On November 4th, 2022, CEUS PhD student, Aleksei Rumiantsev, delivered a presentation as part of the Association of Central Eurasian Students (ACES) Brown Bag Series titled “Lenin’s Godfather: Creator of the Chuvash Alphabet.” Rumaintsev, himself a Chuvash citizen of the Russian Federation, conducted extensive research on the development of Chuvash-language educational policies for schools in the Middle-Volga regions during the early 20th century.
Rumiantsev’s talk focused on the sociocultural and geopolitical significance of the connections between Ivan Yakovlev, a Chuvash educator and translator, and Ilya Ulyanov, public figure and the father of revolutionary, Vladimir Lenin. State records archiving the intimate details of Lenin’s family history have long been a topic of intense academic and historical debate, mainly due to the difficulty in corroborating the kinship between several members of his lineage as Russian, part Kalmyk, part Chuvash, and non-Slavic. Rumaintsev touched upon the work that Soviet Armenian historian, Marietta Shahinyan, undertook to unearth Lenin’s true ethnic background. The ethnic composition of Lenin’s family history, Rumiantsev explained, posed a threat that could have potentially undermined the strength of an ideological narrative that relied on the purity of “Great Russian” ethnocultural predominance. For the sake of preserving this predominance, Soviet authorities emphasized only the aspects of Lenin’s family history that best supported this narrative. Among the names in his multiethnic family tree, we seen Ivan Yakovlev, himself a great promoter of Chuvash language textbooks, the inventor of the Chuvash Cyrillic alphabet, a translator of great Russian writers (such as Pushkin and Tolstoy), and a superintendent of Chuvash schools in Chuvashia and Tatarstan.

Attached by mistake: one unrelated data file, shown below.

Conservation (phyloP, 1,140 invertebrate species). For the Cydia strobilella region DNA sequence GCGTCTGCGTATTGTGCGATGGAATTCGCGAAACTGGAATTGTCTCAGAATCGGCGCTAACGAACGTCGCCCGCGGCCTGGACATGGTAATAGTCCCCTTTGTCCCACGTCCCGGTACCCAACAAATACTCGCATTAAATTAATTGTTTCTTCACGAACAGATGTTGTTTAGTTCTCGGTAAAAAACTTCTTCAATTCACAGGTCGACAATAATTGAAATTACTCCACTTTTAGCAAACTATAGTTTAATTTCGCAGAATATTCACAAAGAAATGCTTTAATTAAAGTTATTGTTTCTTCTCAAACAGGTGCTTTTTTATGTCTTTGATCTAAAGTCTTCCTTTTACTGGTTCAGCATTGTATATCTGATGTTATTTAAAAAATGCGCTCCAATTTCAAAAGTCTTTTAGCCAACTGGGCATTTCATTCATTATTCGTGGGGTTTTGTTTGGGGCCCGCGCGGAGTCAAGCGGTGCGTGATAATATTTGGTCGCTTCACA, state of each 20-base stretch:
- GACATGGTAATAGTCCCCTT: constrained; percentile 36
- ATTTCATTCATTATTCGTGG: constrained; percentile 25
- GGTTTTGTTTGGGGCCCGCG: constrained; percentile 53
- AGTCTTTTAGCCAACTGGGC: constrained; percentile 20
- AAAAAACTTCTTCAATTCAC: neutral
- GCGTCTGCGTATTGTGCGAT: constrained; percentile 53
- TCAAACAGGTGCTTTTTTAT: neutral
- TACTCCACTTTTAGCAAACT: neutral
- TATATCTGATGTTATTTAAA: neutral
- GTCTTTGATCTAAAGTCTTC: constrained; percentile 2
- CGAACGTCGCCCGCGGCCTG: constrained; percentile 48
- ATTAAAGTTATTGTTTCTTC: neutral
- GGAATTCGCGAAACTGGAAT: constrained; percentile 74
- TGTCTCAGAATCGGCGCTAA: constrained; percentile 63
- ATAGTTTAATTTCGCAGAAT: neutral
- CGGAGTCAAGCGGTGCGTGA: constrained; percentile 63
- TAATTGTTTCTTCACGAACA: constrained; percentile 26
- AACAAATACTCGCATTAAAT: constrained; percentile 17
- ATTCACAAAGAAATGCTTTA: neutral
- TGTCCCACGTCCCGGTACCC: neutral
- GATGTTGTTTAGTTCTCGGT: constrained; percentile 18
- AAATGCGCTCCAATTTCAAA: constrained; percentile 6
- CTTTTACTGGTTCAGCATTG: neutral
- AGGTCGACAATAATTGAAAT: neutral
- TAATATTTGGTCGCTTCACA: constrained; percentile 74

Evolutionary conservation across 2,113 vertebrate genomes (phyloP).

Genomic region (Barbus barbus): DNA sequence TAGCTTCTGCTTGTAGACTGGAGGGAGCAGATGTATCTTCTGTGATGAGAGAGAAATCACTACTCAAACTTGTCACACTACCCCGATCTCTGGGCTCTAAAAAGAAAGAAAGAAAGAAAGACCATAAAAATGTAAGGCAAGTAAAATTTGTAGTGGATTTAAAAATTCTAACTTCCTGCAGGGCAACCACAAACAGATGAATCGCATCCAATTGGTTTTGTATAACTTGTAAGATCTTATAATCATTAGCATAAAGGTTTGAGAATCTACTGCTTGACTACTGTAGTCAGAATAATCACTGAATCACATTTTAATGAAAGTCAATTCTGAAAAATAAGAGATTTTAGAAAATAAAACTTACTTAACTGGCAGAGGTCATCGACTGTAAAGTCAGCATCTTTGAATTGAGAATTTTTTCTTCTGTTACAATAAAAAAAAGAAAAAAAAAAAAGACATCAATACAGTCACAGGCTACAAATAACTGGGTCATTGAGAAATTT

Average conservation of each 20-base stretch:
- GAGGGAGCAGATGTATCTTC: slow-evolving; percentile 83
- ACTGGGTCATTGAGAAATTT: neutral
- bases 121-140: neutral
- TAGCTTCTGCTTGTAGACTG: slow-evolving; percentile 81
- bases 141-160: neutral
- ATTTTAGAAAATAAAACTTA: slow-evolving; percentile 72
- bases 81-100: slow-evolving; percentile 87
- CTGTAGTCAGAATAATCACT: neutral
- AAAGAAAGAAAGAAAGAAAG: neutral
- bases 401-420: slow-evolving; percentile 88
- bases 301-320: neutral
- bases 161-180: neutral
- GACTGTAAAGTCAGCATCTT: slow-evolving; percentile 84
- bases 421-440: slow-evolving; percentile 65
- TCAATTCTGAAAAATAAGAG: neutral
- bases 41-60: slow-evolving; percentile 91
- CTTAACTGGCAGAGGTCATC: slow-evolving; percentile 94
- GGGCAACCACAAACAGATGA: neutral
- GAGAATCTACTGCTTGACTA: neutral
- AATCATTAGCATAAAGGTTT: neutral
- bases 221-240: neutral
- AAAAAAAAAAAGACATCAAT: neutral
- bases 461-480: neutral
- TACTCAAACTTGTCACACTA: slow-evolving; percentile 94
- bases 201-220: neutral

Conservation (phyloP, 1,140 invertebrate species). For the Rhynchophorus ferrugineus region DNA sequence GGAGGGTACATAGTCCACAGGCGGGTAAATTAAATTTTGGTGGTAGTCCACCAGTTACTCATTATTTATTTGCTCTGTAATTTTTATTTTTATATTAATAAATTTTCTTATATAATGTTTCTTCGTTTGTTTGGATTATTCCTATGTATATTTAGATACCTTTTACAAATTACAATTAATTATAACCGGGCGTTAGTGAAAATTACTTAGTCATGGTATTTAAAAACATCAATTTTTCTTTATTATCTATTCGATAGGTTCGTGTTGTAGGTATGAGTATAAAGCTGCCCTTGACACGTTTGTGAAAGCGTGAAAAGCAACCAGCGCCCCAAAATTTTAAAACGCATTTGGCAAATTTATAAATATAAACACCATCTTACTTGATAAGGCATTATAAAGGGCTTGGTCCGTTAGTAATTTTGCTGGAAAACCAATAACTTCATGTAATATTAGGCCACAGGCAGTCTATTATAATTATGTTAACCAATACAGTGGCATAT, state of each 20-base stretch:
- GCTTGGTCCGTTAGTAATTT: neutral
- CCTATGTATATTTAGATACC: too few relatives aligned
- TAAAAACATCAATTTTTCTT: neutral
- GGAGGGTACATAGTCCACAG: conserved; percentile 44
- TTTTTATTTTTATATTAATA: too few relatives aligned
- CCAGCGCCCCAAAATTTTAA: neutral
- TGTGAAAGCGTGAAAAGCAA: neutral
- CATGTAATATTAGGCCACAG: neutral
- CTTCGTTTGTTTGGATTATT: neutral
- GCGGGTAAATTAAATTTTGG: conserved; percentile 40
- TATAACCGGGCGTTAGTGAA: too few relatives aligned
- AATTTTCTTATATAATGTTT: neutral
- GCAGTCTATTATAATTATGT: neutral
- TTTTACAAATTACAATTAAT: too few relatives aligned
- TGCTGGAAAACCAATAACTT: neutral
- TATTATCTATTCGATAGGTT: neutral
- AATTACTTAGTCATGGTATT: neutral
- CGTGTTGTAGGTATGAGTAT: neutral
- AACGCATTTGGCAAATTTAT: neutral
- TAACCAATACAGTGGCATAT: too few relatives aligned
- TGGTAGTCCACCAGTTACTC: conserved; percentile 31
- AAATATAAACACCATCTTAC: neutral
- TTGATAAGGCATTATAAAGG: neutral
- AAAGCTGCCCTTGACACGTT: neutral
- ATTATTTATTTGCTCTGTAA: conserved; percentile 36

Moreover, Rumiantsev taught attendees some key phrases in Chuvash and their greater significance, particularly in relation to the ongoing resistance to unpaid wages following mobilization. He explained that the protests that took place in the city of Ulyanovsk had the unique result of paying back wages owed to Chuvash conscripts by Putin’s decree.
At the end of the talk, Rumiantsev touched briefly on the history of the Chuvash religion, including the traditional pagan faith and the efforts by the Russian Orthodox Church to convert the Chuvash.
This and other talks in the ACES brown bag series are made possible by the support of the Inner Asian and Uralic National Resource Center at Indiana University.